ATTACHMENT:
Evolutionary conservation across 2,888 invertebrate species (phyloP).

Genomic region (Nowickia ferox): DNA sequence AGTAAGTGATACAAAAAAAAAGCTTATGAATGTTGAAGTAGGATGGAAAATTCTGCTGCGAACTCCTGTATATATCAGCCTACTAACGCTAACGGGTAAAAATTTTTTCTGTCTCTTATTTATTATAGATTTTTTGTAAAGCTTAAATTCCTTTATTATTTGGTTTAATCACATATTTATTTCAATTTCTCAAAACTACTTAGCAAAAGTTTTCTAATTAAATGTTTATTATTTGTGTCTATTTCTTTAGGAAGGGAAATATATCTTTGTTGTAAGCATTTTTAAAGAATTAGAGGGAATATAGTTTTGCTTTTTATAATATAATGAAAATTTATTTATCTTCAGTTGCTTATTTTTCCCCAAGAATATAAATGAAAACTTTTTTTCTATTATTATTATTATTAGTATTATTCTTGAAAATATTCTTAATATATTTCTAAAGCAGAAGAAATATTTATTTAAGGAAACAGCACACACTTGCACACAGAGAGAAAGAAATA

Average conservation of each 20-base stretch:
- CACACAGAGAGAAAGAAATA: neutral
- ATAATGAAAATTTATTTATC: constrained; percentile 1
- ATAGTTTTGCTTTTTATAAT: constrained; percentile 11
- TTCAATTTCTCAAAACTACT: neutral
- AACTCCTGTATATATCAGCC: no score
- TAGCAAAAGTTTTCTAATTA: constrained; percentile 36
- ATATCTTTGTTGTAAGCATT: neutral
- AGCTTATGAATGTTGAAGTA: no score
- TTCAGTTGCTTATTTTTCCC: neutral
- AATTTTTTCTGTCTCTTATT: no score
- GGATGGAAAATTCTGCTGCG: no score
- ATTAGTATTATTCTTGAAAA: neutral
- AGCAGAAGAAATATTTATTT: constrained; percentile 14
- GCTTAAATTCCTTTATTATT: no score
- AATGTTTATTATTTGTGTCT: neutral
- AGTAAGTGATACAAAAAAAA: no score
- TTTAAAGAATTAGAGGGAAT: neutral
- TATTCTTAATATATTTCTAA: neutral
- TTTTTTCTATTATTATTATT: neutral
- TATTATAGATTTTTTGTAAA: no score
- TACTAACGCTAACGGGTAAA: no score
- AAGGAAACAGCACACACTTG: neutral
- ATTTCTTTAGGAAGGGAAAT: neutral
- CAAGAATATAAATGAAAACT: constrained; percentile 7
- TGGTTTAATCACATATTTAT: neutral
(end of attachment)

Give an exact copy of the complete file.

Evolutionary conservation across 2,888 invertebrate species (phyloP).

Genomic region (Nowickia ferox): DNA sequence AGTAAGTGATACAAAAAAAAAGCTTATGAATGTTGAAGTAGGATGGAAAATTCTGCTGCGAACTCCTGTATATATCAGCCTACTAACGCTAACGGGTAAAAATTTTTTCTGTCTCTTATTTATTATAGATTTTTTGTAAAGCTTAAATTCCTTTATTATTTGGTTTAATCACATATTTATTTCAATTTCTCAAAACTACTTAGCAAAAGTTTTCTAATTAAATGTTTATTATTTGTGTCTATTTCTTTAGGAAGGGAAATATATCTTTGTTGTAAGCATTTTTAAAGAATTAGAGGGAATATAGTTTTGCTTTTTATAATATAATGAAAATTTATTTATCTTCAGTTGCTTATTTTTCCCCAAGAATATAAATGAAAACTTTTTTTCTATTATTATTATTATTAGTATTATTCTTGAAAATATTCTTAATATATTTCTAAAGCAGAAGAAATATTTATTTAAGGAAACAGCACACACTTGCACACAGAGAGAAAGAAATA

Average conservation of each 20-base stretch:
- CACACAGAGAGAAAGAAATA: neutral
- ATAATGAAAATTTATTTATC: constrained; percentile 1
- ATAGTTTTGCTTTTTATAAT: constrained; percentile 11
- TTCAATTTCTCAAAACTACT: neutral
- AACTCCTGTATATATCAGCC: no score
- TAGCAAAAGTTTTCTAATTA: constrained; percentile 36
- ATATCTTTGTTGTAAGCATT: neutral
- AGCTTATGAATGTTGAAGTA: no score
- TTCAGTTGCTTATTTTTCCC: neutral
- AATTTTTTCTGTCTCTTATT: no score
- GGATGGAAAATTCTGCTGCG: no score
- ATTAGTATTATTCTTGAAAA: neutral
- AGCAGAAGAAATATTTATTT: constrained; percentile 14
- GCTTAAATTCCTTTATTATT: no score
- AATGTTTATTATTTGTGTCT: neutral
- AGTAAGTGATACAAAAAAAA: no score
- TTTAAAGAATTAGAGGGAAT: neutral
- TATTCTTAATATATTTCTAA: neutral
- TTTTTTCTATTATTATTATT: neutral
- TATTATAGATTTTTTGTAAA: no score
- TACTAACGCTAACGGGTAAA: no score
- AAGGAAACAGCACACACTTG: neutral
- ATTTCTTTAGGAAGGGAAAT: neutral
- CAAGAATATAAATGAAAACT: constrained; percentile 7
- TGGTTTAATCACATATTTAT: neutral